Second, consider a pathological case where the cluster is divided in half by a partition. The "main" partition, containing the coordinator, will condemn all of the servers in the disconnected partition. During the first PING round in the disconnected partition, roughly half of the servers will attempt to contact servers in the main partition; these PINGs will all time out, so all of those servers will place themselves in limbo (and they will stay that way, since they won't be able to contact the coordinator). During the next PING round in the disconnected partition, 75% of the PINGs will be directed either at servers in the main partition or limbo servers in the disconnected partition, so most of the remaining zombies will enter limbo. With each PING round there are fewer servers in the disconnected partition that have not yet entered limbo state, so the system will rapidly converge to a point where all servers in the disconnected partition are in limbo.
For example, suppose a cluster has 1000 servers and 50% become partitioned. After the first round of PINGs only 250 zombies will remain; after rounds 2, 3, and 4 the expected number of zombies will be 63, 4, and 0.16. If the cluster has 100,000 servers the expected number of zombies after successive rounds will be (25000, 6250, 390, 1.5, 2.0e-05): increasing the number of servers by 100x only results in 1 extra round of PINGs to converge.
The distributed approach has the advantage of creating no load whatsoever on the coordinator during normal operation, and it piggy-backs on the existing mechanism for failure detection so no extra messages are required for lease renewal, except when there are node failures or partitions.
- Could the viral spread of limbo state paralyze the cluster? For example, suppose a server goes into limbo, but before it gets a "continue normally" response from the coordinator it receives a PING from another server. Then that server will also go into limbo state; what if each server infects another server before it gets a response back from the coordinator? In the worst case it might be impossible to get the cluster out of limbo state. Assuming that the time to contact the coordinator is significantly less than the PING interval, limbo spread should not be a serious problem. However, an alternative would be to delay limbo infection for a small period of time to give the server a chance to contact the coordinator:
- If a server receives a PING response from another limbo server, it doesn't immediately put itself in limbo.
- It does immediately attempt to contact the coordinator, though. In the normal case where it gets a quick "continue normally" response back from the coordinator it never enters limbo state.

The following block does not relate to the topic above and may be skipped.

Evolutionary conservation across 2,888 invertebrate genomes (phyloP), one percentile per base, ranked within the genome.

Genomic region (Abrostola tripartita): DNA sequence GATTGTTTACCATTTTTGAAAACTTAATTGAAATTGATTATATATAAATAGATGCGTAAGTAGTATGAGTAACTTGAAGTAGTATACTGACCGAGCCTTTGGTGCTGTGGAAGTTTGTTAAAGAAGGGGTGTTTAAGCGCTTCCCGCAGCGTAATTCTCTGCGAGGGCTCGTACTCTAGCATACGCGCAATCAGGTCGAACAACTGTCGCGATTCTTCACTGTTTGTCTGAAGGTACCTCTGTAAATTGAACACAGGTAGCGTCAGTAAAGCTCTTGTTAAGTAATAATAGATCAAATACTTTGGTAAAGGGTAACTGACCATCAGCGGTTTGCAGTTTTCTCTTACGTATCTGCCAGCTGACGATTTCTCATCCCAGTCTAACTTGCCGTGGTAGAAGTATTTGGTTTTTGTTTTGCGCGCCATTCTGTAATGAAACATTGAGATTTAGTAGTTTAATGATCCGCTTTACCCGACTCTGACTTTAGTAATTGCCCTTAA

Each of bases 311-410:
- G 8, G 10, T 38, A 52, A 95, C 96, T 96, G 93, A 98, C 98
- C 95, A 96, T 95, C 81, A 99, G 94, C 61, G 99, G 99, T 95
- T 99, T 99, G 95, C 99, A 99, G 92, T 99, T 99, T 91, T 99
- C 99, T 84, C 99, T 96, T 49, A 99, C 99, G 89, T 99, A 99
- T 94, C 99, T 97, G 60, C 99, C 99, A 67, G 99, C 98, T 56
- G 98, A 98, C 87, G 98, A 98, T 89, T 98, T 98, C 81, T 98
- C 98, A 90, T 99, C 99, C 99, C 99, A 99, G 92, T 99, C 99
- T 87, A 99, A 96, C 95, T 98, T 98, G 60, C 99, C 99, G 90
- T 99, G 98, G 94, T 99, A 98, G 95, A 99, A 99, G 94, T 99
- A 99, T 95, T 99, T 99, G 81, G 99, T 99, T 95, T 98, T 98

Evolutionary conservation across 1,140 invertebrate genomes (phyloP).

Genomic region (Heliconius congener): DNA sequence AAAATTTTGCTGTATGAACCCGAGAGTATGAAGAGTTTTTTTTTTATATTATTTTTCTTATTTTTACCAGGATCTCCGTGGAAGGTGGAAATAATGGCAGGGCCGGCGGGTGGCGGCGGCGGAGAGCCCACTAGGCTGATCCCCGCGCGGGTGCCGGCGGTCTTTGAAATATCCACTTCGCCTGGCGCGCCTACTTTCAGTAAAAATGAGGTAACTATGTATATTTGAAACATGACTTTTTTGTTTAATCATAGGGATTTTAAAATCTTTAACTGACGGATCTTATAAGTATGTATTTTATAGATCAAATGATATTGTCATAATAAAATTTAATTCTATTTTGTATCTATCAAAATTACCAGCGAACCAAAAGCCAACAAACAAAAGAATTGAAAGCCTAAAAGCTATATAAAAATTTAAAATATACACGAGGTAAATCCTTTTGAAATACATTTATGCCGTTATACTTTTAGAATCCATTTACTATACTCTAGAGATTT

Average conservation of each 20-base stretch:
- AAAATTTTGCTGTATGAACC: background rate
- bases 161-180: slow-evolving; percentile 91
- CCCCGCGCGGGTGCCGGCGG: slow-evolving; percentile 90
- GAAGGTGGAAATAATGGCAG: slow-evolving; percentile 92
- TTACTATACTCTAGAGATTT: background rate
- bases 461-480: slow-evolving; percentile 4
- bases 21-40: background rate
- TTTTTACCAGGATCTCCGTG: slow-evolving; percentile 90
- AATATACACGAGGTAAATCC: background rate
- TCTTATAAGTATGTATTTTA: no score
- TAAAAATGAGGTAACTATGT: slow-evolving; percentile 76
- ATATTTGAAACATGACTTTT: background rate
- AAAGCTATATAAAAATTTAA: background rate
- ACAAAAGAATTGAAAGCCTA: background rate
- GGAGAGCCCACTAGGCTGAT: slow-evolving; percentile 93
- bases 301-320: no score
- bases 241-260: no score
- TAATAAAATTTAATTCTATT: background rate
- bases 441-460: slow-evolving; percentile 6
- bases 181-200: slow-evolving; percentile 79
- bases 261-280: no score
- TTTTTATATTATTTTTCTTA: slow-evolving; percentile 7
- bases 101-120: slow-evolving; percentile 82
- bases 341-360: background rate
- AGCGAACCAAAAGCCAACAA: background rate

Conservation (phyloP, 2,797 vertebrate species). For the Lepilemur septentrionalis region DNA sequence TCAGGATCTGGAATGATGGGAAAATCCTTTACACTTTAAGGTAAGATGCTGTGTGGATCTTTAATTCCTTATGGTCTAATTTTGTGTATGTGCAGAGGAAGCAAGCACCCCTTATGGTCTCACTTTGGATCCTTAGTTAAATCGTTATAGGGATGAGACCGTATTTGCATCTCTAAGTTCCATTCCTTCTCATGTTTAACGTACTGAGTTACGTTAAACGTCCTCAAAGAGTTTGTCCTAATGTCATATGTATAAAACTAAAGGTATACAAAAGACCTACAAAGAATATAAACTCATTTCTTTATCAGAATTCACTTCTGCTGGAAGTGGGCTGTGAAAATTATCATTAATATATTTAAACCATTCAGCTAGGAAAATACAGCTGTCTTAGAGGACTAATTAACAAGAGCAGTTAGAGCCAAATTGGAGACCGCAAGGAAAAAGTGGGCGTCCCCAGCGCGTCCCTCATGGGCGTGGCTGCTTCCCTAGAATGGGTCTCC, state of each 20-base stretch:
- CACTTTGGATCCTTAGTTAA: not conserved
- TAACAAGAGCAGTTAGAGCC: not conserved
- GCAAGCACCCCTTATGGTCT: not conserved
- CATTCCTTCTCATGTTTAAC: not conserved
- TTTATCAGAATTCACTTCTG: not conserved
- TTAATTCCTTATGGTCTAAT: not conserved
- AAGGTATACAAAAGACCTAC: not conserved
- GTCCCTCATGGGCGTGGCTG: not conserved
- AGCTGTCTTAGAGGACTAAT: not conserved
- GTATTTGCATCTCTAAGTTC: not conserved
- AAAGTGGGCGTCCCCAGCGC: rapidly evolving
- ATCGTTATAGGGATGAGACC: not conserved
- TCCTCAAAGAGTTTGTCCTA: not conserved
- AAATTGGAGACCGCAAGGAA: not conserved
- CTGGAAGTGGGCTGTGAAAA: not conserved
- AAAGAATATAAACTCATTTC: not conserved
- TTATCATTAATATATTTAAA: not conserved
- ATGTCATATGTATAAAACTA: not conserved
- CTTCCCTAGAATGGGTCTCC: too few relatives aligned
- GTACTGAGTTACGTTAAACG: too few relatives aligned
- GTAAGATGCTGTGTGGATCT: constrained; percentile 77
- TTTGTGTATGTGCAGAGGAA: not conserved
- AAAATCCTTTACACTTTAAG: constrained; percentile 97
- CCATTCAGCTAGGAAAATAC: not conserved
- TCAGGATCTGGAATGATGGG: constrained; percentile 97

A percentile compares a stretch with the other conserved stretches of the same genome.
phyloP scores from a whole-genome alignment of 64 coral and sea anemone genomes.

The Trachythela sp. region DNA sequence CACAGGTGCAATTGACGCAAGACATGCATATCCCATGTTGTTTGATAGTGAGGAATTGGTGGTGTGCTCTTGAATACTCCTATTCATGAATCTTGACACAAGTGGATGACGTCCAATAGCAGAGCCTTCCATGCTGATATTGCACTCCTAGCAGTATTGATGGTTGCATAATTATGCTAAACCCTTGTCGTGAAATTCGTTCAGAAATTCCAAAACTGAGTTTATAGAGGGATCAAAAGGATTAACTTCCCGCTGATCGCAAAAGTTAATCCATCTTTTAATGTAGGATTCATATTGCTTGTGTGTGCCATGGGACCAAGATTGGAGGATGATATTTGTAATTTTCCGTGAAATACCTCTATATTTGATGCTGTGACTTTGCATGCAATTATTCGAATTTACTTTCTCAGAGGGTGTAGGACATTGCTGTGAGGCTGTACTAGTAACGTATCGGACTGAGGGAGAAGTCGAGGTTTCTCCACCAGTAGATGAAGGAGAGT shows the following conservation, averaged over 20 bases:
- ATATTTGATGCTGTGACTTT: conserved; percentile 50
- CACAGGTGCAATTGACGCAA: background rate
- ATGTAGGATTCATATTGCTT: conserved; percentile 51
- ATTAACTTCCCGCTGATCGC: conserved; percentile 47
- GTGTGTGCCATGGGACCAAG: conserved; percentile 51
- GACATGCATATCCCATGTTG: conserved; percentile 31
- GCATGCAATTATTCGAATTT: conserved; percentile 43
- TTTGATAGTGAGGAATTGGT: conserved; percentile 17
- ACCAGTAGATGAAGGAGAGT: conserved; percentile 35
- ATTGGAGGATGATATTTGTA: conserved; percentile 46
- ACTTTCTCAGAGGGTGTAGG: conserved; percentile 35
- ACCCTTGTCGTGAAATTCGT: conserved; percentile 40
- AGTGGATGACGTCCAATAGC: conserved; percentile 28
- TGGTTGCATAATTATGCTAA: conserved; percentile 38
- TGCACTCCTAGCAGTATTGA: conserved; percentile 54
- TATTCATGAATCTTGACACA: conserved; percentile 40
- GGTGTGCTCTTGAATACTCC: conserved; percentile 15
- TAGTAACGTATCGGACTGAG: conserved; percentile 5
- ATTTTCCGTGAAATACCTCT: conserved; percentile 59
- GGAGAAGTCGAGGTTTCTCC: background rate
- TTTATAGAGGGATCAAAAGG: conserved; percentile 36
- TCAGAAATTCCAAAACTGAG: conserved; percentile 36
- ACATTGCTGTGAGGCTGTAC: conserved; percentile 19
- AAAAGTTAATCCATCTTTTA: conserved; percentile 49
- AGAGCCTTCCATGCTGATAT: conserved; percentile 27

- If it does not get a quick response from the coordinator, then it places itself in limbo.
- This approach would increase the amount of time it takes a disconnected partition to converge on limbo state, but it would reduce the likelihood of limbo paralysis.
- Another potential issue is writes received by a zombie after recovery starts, but before the zombie goes into limbo state (this is also an issue with the "traditional lease" approach). For example, suppose recovery starts but it takes a while for zombie to enter limbo state. It might receive write requests, which it accepts. In the worst case, these write requests could arrive after recovery masters have read the backup data for the segment, in which case the writes will be lost. One solution is for backups to refuse to accept data for a condemned master, returning a "Dude, you're a zombie" response in the same way as for PINGs. This would guarantee that, once recovery has progressed past the initial phase where the coordinator contacts every server, no more writes will be processed by the condemned master. But, what if the zombie and some or all of the backups are in a separate partition? If the coordinator is able to contact any of the backups during recovery, then that will prevent the zombie from writing new data. If all of the backups are in the same partition as the zombie then the zombie will continue to accept write requests unaware of the partition. However, in this case the coordinator will not be able to recover since none of the replicas will be available, so recovery will be deferred until at least one of the replicas becomes available, at which point writes will no longer be possible.
- OK, here's another scenario relating to zombies and writes: is it possible that in a partition a zombie could select backups for a new segment that are entirely within the disconnected partition? If this happens, is it possible that the coordinator might be unaware of the existence of that additional segment (it might think that the log ended with the previous segment) and complete recovery "successfully", unaware of the additional segment? If this situation were to occur, it would result in lost writes. I think our approach to managing the log head will prevent this situation:
- A master cannot start writing segment N+1 until it has closed segment N.
- If it is condemned before it closes segment N then it will detect its condemned state during the close.
- If it closes segment N before condemnation is complete, then the coordinator will not treat segment N as the head of the log, and it will not recover until it can find segment N+1. Once it finds segment N+1 the zombie will no longer be able to write to that segment.